• Use call-to-actions in your post to share with others.

  • Make sure your messaging follow the STEPPS principle.


2. SEO


As a startup, there are a few ways to grow your business organically.

Organic means that potential customers will be able to find your product when they’re looking for it, or at least it’s on the top of their mind.

Increase your Google organic rankings

Depending on your business model, Google might be your best source to get organic traffic.

Optimising your website for SEO means that you get ranked for relevant search queries in Google.

Search Engine Optimisation image.

In order to optimise your website for SEO you can:

  • Optimise the meta tags on your website.

  • Create content and become an online authority.

  • Optimise that content to get ranked for particular keywords.

  • Create backlinks from other websites.

  • Improve the loading time of your website.


SEO is a long-term investment, where you have to invest time (and sometimes money if you’re using an agency) to improve your ranking. As a startup, you’re likely to have a new domain name which means you’ll have to build up credit before Google will give you a high ranking.


3. Paid advertising


Paid online advertising is the way to get relevant traffic to your website immediately. Depending on the business model of your startup, there are a few tactics you might want to consider:



Google Ads
The Google search network is one of the most targeted ways of advertising on the web.


You will have the ability to only target people that are actively searching for your product or service. As with any form of PPC advertising you will only have to pay when someone actually clicks on your ad.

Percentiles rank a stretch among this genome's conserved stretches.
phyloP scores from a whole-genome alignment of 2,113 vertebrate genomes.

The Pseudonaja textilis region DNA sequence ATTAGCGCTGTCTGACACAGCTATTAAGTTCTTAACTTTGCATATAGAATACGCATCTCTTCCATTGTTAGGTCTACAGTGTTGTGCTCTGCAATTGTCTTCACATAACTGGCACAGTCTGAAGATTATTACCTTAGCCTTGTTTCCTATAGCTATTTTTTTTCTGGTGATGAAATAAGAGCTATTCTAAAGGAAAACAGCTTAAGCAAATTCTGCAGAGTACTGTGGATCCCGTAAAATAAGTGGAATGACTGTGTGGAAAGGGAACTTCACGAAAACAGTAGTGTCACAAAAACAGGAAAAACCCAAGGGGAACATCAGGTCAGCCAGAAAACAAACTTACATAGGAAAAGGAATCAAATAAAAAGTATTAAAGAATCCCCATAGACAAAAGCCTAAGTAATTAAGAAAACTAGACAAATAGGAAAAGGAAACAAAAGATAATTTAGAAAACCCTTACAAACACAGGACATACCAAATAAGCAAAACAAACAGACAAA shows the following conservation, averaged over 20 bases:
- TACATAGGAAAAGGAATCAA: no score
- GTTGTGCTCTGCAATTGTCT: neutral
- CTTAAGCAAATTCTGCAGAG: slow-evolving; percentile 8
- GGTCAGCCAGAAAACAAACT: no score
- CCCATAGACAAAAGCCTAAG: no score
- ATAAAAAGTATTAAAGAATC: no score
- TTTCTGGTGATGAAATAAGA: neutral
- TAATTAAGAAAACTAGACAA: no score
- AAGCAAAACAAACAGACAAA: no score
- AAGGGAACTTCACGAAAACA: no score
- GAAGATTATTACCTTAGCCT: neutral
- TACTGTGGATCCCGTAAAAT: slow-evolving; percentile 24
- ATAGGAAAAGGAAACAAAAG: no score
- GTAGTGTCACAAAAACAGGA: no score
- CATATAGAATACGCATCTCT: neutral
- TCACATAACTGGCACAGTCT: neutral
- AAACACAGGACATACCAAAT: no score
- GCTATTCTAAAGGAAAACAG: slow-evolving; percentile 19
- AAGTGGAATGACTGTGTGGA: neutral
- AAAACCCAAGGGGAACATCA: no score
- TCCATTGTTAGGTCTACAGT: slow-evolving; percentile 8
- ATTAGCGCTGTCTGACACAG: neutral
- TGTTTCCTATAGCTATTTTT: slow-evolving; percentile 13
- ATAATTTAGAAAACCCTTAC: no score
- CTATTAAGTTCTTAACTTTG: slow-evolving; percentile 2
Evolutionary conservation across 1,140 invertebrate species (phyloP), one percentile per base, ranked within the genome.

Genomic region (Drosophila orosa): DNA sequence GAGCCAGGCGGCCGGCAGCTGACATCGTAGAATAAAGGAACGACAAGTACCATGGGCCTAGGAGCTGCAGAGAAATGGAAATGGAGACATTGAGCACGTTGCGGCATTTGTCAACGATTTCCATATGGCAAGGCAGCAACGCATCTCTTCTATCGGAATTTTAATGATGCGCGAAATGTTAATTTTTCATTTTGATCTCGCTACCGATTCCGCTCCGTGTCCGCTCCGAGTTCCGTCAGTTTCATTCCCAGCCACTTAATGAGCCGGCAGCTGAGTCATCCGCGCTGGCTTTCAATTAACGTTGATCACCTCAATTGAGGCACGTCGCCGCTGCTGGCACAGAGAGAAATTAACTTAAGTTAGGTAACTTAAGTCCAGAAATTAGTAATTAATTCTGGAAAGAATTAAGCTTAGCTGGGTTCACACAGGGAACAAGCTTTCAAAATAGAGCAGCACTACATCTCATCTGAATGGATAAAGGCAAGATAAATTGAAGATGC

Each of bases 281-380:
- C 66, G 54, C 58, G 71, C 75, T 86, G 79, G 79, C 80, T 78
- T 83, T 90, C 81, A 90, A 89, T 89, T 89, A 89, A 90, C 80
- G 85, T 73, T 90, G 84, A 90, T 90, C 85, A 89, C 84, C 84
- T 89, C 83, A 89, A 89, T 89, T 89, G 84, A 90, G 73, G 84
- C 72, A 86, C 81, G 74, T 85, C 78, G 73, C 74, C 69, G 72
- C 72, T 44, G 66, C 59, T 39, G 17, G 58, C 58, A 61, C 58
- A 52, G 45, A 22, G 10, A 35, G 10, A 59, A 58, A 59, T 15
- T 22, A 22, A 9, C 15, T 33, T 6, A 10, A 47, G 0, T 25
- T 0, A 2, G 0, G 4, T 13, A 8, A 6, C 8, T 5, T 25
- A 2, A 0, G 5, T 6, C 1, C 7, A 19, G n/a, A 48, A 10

Google Ads is the perfect platform to test different keywords, ads, landing pages etc. When setting up the right way you’ll be able to optimise your campaigns significantly based on the data and get more bang for your buck.


Facebook & Instagram Ads
If you have a very specific audience that you target, you might want to consider running ads on social media.


Facebook & Instagram give the opportunity to set up very specific audience lists based on demographics, interests and much more.


Social media advertising for startups.

For startups that are launching a product in a relatively unknown market this might be a good option, as the Google search network might not be able to give you much relevant traffic.


Google Display Network (Remarketing)


The Google Display Network (GDN) contains millions of website all over the world. You’re able to show ads to your target audience when they’re browsing around the web.


When you get started I wouldn’t recommend starting with generic display advertising. There are a lot of ways to target your ads, and finding the one that works for you requires a lot of testing, which means it could cost you a lot of money. However, you can use the GDN for remarketing ads.


With remarketing you’re advertising for people that already visited your site. As they’re already familiar with your brand they’re more likely to click your ad and convert. Your CAC (cost of acquiring a customer) will be significantly lower compared to generic display.


4. Partnerships


As a startup, you might want to start building partnerships to grow your business.


Although partnerships are sometimes hard to get off the ground (and require a lot of time investment), they might turn in your most profitable channel.


A partnership is often based on a commision, meaning that there’s a low risk from your end. If a partner is unable to get your sales or leads, you simply don’t have to pay them.